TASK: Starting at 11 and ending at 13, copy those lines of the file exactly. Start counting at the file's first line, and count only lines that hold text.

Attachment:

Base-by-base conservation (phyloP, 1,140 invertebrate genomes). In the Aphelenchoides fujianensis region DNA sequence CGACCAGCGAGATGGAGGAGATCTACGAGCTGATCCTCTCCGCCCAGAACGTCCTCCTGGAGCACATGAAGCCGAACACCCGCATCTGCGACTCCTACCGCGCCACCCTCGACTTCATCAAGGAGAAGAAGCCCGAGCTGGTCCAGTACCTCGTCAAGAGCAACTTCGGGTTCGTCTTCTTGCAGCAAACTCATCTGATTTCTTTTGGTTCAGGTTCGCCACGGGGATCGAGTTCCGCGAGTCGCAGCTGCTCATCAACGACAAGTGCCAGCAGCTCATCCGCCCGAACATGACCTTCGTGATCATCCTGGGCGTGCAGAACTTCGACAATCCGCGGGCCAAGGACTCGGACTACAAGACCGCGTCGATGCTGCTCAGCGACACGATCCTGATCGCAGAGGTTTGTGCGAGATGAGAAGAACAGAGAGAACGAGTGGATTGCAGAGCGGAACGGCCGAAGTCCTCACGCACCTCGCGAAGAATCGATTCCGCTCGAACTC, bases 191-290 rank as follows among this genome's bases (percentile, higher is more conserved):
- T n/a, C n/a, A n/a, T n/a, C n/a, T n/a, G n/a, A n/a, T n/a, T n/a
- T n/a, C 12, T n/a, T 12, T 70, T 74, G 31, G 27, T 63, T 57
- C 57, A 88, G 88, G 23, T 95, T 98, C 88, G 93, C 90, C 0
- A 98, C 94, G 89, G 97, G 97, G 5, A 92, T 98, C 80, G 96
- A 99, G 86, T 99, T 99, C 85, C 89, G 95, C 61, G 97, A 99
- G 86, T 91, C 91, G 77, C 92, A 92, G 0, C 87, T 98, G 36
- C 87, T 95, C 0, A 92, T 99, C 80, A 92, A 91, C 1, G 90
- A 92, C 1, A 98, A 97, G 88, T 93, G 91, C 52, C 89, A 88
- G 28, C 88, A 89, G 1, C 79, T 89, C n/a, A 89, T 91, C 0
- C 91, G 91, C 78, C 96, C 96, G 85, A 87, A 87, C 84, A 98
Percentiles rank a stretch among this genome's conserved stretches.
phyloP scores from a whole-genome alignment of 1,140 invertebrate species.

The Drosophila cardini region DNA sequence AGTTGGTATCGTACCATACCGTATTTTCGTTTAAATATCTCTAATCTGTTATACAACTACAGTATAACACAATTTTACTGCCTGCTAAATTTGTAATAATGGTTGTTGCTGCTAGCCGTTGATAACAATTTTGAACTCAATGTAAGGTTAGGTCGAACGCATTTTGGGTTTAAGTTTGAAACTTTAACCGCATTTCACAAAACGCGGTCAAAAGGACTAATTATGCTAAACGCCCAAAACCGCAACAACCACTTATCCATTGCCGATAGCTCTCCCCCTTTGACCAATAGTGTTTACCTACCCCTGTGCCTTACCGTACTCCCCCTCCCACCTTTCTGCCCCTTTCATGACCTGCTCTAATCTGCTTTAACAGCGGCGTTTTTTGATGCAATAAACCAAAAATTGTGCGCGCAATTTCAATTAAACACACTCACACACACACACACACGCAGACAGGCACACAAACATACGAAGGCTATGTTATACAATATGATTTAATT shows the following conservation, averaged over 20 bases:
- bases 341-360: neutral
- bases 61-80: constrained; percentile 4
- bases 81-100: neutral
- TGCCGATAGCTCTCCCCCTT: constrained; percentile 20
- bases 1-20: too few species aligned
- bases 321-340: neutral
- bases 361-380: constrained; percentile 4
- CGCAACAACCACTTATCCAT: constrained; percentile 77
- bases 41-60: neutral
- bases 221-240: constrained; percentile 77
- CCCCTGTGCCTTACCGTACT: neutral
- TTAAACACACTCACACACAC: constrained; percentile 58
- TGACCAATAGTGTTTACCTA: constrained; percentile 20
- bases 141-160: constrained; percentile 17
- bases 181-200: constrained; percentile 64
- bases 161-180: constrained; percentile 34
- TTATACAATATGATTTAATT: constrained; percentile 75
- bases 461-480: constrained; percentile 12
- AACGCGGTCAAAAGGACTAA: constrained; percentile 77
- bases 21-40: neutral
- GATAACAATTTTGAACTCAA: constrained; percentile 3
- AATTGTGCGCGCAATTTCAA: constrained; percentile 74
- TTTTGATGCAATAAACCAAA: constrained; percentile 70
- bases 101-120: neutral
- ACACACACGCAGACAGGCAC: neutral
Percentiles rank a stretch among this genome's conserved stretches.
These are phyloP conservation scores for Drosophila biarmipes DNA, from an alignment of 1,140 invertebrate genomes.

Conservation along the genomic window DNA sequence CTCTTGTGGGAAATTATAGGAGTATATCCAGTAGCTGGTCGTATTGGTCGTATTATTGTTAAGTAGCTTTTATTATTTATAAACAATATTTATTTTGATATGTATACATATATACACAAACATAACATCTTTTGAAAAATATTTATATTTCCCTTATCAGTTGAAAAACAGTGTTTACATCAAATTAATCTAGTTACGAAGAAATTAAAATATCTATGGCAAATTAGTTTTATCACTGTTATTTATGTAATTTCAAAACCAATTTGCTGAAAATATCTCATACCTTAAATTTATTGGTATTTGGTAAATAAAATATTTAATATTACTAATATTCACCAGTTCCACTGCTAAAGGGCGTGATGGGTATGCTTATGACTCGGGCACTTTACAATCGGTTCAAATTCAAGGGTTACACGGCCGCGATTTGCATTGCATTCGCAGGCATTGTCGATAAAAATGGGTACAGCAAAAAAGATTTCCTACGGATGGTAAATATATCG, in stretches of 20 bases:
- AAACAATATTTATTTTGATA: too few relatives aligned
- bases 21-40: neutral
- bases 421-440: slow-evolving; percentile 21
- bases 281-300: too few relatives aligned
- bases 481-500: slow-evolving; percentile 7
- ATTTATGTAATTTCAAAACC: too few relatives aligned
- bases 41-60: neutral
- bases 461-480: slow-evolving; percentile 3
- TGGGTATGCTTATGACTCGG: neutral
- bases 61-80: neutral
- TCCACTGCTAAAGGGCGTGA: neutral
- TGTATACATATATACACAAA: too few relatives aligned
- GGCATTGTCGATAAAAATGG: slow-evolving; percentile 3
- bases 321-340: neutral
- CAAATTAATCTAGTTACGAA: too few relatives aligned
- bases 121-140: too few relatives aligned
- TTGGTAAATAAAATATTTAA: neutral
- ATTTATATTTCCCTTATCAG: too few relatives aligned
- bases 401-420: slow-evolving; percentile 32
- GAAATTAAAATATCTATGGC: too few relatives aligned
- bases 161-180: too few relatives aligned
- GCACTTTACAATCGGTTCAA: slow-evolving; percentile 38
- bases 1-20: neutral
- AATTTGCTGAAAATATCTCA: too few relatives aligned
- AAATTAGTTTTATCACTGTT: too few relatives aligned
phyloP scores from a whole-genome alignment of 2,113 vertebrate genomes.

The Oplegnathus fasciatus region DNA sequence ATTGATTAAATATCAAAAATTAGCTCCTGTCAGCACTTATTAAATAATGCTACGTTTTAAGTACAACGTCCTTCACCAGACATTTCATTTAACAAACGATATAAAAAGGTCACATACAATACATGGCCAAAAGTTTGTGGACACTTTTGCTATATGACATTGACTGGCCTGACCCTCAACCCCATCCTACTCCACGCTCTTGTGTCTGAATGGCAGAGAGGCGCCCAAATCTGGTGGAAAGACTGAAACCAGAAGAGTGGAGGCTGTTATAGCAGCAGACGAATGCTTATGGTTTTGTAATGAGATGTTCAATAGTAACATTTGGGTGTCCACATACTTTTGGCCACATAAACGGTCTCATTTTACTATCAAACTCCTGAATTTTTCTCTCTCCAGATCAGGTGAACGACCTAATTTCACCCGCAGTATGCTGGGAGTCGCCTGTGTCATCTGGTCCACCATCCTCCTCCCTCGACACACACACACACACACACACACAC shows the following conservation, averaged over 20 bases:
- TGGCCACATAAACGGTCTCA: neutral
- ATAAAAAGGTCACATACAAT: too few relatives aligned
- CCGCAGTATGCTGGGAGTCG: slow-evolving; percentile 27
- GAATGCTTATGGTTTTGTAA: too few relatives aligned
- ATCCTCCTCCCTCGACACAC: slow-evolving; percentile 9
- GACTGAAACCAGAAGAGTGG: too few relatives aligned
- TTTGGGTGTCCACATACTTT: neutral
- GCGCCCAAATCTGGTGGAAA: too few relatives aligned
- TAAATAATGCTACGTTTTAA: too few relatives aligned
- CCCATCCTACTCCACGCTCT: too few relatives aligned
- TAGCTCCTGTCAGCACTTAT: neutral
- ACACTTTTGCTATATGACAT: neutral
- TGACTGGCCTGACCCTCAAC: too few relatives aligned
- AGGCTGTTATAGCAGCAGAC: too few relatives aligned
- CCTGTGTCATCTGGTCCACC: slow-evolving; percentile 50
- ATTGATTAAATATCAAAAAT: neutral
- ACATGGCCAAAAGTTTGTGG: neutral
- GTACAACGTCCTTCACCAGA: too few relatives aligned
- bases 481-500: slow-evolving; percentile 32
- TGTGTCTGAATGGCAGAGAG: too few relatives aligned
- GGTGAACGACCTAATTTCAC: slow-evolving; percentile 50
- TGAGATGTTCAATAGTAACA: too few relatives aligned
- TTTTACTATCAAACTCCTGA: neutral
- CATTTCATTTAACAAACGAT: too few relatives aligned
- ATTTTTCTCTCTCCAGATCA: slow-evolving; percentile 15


- C 91, G 91, C 78, C 96, C 96, G 85, A 87, A 87, C 84, A 98
Percentiles rank a stretch among this genome's conserved stretches.
phyloP scores from a whole-genome alignment of 1,140 invertebrate species.